This long article (15 pages) about the sinddromi lombo-sciatalgishe or lumbosciatic syndrome was published in 1952 (what I called “the golden ages of back mice”), probably after the influence of Copeman’s research. It was published by two surgeons from the “Univertsità di Pavia” in Italy.
They present 5 observations of patients with sindromi lombo-sciatalgische and lombo-sacralgiche [lumbo-sciatalgic and lumbo-sacralgic syndrome].
They present an extensive bibliography and an interesting review from the literature.
Donati and Bidoni present black and white pictures of 3 of the episacral lipomas or back mice that they removed from patients.
And they describe them histologically as a lipoma with a bright fibrous capsule in the deep subcutaneous planes.
Mainly, they removed unilateral lipomas. In one case it was bilateral. One of the cases (case 4) was a big lipoma of 12x7x5. The lipomas were easily enucleated.
The macroscopic aspect was of a POLILOBULATED fibro-fatty MASS, sometimes with a BRIGHT CAPSULE that suggested EDEMA phenomena. Microscopically, it was of a normal fatty tissue. Sometimes nerve fibrils were present.
All cases were WOMEN.
In case 5 there were signs of hepatic insufficiency.
In 4 of the 5 patients, the low back pain presented as a sindromi lombo-sciatalgiche [lumbosciatic syndrome]
In some cases, the Lasègue sign was positive.
Notes on the article:
Lipomi della regione sacroiliaca (episacroiliaci) come causa de sindromi lombo-sciatalgiche e di lombo-sacralgiche
[Lipomas from the sacroiliac region (episacroiliac) as a cause of the lumbosciatic syndrome]
By Prof. G.S. Donati and E. Bidoni
Instituto di Patologia Sceciale Chirurgica e propedeutica clinica dell‘Università di Pavia
The introduction about sindromi lombo-sciatalgiche
Donati and Bidoni start the article by saying that, in recent times, there has been interest and attention to certain cases of sindromi lombo-sciatalgiche [lumbosciatic syndrome] that present in the sacro-iliac region a modest sized lipoma, that if removed, makes the disappearance of the painful syndrome.
They prefer to call them L.E.S.I. (Lipome Epi-Sacro-iliaci).
They consider that these LESIs (or back mice) haven‘t been adequately evaluated.
They mention the work of Ries (1937) as the first one to be intrigued by the LESIs and published about them 317 cases of lipomas from 1,000 patients with lumbosciatic syndrome. Also Hittner published about 50 cases of them in 1949. It is difficult to say what its prevalence is, but Donati and Bidoni think that it is not a rare cause.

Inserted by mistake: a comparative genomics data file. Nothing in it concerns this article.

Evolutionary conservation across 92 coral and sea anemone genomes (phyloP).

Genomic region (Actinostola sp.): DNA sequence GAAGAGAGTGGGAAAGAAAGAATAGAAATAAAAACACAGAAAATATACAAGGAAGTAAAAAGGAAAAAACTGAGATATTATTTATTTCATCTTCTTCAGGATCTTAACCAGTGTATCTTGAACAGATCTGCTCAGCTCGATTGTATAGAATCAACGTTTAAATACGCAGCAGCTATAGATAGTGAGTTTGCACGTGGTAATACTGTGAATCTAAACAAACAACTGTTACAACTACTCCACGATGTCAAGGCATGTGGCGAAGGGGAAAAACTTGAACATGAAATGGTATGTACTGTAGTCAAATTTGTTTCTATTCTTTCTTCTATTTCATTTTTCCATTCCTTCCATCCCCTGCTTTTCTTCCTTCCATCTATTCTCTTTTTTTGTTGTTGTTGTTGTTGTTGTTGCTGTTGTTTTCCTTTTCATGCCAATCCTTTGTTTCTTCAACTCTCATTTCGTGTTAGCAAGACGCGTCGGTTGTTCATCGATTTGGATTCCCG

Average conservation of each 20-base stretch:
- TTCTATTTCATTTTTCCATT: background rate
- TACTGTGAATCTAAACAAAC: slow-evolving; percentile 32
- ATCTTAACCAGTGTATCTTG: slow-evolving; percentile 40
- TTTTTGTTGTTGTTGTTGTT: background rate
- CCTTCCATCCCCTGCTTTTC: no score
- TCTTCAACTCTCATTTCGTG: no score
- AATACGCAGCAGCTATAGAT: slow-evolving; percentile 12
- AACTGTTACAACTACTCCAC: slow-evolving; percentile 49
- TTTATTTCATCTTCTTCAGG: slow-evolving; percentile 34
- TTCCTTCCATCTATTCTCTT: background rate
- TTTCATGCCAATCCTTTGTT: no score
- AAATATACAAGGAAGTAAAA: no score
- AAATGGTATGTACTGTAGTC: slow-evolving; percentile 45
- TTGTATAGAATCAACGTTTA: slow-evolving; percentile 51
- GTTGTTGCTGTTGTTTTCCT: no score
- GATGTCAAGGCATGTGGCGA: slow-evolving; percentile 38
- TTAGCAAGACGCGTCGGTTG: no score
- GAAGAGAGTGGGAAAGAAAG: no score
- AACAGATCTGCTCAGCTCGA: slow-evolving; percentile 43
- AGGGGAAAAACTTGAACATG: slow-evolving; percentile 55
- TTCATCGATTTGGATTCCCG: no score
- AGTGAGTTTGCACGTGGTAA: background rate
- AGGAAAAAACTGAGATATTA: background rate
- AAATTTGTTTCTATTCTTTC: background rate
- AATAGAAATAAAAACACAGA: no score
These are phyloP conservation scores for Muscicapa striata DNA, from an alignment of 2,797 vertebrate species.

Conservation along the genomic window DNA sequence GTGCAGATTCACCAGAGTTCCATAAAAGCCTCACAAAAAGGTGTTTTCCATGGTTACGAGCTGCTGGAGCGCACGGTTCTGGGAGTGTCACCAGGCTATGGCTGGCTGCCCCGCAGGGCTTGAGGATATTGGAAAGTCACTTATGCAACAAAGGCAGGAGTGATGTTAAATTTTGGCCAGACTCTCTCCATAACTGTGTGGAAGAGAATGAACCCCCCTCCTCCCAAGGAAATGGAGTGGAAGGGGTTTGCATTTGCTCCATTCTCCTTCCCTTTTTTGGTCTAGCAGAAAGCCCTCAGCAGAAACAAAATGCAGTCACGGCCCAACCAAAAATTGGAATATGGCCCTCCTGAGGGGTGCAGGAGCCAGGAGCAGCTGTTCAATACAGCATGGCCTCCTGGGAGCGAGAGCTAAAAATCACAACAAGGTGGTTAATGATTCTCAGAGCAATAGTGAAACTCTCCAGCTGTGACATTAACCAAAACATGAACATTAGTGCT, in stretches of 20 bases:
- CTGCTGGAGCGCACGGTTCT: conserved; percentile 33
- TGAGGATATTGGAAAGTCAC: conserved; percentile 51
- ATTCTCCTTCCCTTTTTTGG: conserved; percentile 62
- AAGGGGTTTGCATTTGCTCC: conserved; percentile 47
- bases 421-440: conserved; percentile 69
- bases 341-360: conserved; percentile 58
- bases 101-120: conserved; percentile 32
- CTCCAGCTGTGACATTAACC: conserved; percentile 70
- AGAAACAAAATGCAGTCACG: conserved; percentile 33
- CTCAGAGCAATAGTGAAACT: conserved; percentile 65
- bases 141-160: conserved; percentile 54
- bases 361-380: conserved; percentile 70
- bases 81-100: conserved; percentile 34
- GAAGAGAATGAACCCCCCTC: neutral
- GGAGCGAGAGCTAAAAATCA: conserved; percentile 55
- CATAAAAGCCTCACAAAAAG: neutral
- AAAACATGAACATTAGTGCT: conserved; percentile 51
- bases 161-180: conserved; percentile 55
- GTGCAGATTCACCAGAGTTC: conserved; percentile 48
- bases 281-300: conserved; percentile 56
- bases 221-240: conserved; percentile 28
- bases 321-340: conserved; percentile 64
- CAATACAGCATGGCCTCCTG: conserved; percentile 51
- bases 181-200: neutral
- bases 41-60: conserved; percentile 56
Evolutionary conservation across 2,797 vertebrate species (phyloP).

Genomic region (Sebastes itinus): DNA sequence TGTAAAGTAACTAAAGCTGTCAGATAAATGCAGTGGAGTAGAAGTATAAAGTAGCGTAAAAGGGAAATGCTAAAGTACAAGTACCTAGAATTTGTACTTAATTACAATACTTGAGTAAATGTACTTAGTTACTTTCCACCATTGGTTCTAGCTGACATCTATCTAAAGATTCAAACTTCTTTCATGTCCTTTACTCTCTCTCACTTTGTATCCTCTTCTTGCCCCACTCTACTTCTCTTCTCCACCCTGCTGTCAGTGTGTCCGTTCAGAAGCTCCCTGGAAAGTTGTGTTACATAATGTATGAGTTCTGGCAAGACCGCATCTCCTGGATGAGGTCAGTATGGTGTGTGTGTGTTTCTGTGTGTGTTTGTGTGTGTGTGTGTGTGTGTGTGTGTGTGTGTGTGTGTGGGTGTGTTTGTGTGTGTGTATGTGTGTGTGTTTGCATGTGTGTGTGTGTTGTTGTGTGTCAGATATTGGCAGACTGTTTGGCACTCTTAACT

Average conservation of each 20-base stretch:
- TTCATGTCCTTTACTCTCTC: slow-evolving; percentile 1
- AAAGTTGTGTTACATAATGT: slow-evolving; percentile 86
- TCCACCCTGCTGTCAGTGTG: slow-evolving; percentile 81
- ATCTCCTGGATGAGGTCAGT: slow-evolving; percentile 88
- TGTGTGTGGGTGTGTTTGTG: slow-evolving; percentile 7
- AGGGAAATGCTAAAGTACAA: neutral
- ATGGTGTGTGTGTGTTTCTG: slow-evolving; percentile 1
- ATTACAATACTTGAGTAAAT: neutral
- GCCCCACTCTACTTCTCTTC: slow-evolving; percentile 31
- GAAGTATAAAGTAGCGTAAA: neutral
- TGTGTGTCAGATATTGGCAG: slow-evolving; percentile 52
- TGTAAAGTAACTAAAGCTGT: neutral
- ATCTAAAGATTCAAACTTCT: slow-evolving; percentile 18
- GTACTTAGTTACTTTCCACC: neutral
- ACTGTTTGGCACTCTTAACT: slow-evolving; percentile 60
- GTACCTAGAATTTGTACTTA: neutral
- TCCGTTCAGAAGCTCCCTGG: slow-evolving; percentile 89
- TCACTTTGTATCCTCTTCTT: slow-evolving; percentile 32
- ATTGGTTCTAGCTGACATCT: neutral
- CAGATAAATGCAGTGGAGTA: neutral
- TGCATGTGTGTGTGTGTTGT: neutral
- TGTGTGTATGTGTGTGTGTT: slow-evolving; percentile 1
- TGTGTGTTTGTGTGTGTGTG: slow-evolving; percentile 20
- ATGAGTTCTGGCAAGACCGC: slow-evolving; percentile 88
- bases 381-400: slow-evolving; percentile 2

The entity, according to Ries and Hittner’s work, suggests that it is a common finding in adult life, around the 40s.
The L.E.S.I., when studied macroscopically and microscopically, present as a LIPOMA in a PECULIAR zone: in the sacro-iliac and lumbar region at the surface of the sacroiliac joint that is why they are called sacroiliac lipoma by some authors.
Mainly they look like MULTILOBULATED or arborescent masses, other times they present as round masses that are the size of a hazelnut or a plum.
Sometimes they present unilaterally but mainly bilaterally and, especially, SIMMETRICALLY. Sometimes they are MULTIPLE (then usually one is more voluminous than the others).
Ries published even subjects with 4-6 lipomas (back mice).
Donati and Bidoni summarize that, clearly, the sacroiliac lipomas present the characteristics of DUPLICITY, BILATERALITY AND SYMMETRY (Ries published 213/317 bilateral, and Hittner 35/50).
The surface is mostly smooth and sometimes there are “fibrous lacerations” or fibrous tissue that somehow fixes the lipoma (back mice) on the deeper layers. Sometimes it seems that the lipoma connects with deeper fatty layers throughout the lumbosacral fascia resembling an hernia.
They have the consistency of a lipoma, however they present an elastic consistency or hard also, due to edema or connective tissue proliferation.
The nodules or masses can present a well DEFINED CAPSULE, which is usually very faint.
“Questa può formare una vera e propia capsula ben delineata, capsula chè però di solito è molto tenue.”
They move more along the TRANSVERSE plane than the LONGITUDINAL plane, but sometimes they are completed fixed along the underlying layers.
These lipomas can be asymptomatic or painful spontaneously or on palpation. Sometimes they present pain exquisitely on palpation.
The fact that they can be exquisitely painful on palpation is useful for the diagnostic.
Histologically, some authors found nerve fibrils and they described them as a kind of neurolipoma, but most of the histologic studies did not resolve these findings.
Copeman and Pugh noticed that some of the lipomas presented tension due to edema within a capsule. They studied the difference between the “silent” lipomas and the painful ones and could conclude that the painful ones would be tenser due to edema within the capsule.
Notes about the etiopathogeny of the sindromi lombo-sciatalgiche
First of all, Donati and Bidoni gave importance to the fact that the l.e.s.i. (back mice) appear predominantly in the female sex, obese women and in the menopausal ages, which coincides with the endocrinal disturbances.
Campiglio relates the etiology with a feminine dysfunction related to feminine sex organs.
A. Blanch related to the protein metabolism and calls it LIPOSCLEROSI DISPROTIDEMICHE.
Donati and Bidoni comment that the women seem to have a major presence of adipose tissue in the sacroiliac region, more noticeable than in men, where the l.e.s.i arise.
Some have related the presence of the l.e.s.i in that zone due to the MICROTRAUMAS, which that region can suffer by continuous or repeated trauma.